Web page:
The number of Minnesota jobs in energy efficiency and renewable energy grew by nearly 5 percent from 2017 to 2018, bringing total clean energy jobs to more than 61,000, according to a report released Tuesday at the State Capitol.
Clean Energy Economy Minnesota’s annual report shows clean energy jobs make up 2 percent of all jobs in Minnesota. The group, which advocates for companies who manufacture and install renewable energy or energy efficient technologies, expects clean energy jobs will increase 7.3 percent in 2019 from the previous year.
State officials said the analysis shows clean energy is a growing economic sector for Minnesota and would get a boost from legislation calling for 100 percent clean energy by 2050. That legislation has received hearings at the Capitol but might not make it through the Republican-controlled Senate.
“This report shows that Minnesota can and will pioneer the green energy economy,” Gov. Tim Walz said in a news release Tuesday. “I am excited by the rapid growth we’re seeing in clean energy jobs and the potential that holds for our state’s future, especially in greater Minnesota.”
According to the report, 40 percent of the state’s clean energy jobs were located in greater Minnesota. The report also cited Bureau of Labor and Employment Statistics data showing the number of clean energy workers in Minnesota now surpasses the number of teachers in the state and the number of people employed by the banking or medical technology sectors.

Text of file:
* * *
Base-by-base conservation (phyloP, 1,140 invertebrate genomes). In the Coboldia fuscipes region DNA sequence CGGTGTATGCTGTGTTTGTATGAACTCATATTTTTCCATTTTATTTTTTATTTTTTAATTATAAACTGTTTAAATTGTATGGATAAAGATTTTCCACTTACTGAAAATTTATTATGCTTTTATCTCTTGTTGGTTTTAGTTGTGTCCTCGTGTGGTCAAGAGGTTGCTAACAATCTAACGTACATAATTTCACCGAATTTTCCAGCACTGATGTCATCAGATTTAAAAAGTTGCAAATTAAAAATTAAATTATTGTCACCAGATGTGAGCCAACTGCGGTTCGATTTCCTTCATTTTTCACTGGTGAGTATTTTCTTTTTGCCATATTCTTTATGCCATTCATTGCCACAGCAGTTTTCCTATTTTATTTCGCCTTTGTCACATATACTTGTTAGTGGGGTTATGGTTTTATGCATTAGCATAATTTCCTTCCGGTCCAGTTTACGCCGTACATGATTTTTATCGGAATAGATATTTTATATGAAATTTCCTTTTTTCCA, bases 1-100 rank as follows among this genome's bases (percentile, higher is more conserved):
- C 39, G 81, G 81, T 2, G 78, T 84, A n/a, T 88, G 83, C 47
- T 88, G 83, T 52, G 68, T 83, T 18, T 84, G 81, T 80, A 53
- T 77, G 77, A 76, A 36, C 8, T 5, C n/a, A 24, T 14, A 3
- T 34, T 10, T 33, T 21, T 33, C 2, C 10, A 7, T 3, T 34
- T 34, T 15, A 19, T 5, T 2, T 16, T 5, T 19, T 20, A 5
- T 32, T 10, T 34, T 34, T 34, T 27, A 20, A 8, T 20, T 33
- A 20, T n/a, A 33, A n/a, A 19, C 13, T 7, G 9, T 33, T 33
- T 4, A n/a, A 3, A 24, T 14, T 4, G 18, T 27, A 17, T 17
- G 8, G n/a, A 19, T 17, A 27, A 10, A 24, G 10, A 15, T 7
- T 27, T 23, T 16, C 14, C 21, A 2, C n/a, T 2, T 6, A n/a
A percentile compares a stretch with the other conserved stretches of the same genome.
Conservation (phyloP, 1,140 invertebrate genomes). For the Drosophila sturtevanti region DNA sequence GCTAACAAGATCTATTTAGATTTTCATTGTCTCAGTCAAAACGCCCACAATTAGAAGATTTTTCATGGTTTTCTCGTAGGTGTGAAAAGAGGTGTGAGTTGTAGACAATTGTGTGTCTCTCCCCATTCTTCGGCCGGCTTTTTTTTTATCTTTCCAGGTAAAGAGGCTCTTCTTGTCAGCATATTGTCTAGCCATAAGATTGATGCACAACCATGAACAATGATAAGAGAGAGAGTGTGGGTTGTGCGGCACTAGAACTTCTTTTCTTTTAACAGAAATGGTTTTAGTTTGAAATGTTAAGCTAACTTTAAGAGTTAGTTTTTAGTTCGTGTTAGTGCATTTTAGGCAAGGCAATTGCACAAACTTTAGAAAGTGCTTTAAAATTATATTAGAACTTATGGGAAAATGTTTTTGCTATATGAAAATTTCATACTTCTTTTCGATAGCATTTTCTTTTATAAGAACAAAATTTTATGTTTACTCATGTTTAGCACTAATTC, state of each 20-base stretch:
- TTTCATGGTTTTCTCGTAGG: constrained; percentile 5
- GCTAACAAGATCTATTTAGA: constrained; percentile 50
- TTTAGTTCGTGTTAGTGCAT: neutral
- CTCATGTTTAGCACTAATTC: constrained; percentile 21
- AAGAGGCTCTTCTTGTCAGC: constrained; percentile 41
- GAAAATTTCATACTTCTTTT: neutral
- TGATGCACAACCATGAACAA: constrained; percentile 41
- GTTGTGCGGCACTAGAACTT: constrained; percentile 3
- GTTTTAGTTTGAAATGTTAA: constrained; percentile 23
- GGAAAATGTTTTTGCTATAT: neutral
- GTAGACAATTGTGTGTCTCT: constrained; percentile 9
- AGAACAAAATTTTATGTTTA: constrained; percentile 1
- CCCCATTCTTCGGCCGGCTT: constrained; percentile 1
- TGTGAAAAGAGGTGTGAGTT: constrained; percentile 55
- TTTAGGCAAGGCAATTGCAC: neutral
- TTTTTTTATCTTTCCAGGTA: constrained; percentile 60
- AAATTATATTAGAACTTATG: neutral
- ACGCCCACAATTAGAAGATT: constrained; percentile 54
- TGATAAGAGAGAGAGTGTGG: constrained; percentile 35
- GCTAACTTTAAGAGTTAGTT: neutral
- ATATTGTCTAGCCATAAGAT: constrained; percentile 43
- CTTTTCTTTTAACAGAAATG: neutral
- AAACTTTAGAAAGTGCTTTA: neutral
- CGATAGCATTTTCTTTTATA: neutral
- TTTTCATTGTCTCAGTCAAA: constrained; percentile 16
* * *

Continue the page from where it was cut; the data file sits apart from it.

Three-quarters of Minnesota’s clean energy jobs are in energy efficiency, such as manufacturers of energy efficient windows and companies working to make buildings more efficient through lighting upgrades or better heating and ventilation systems, the report said.
Renewable energy jobs grew by 12 percent in 2018. Among those attending a news conference in the governor’s office was Michael Allen, CEO of All Energy Solar. He said the company is moving to bigger offices at the end of the month.
“We’ve added 24 employees just in the last week and plan to expand by another 25 by the end of the year,” he said.
The Center of the American Experiment, a conservative think tank critical of renewable energy expansion in the state, dismissed the report, saying most of the “energy-efficiency” jobs in the report are in industries that have been around for a long time, such as window and HVAC manufacturers.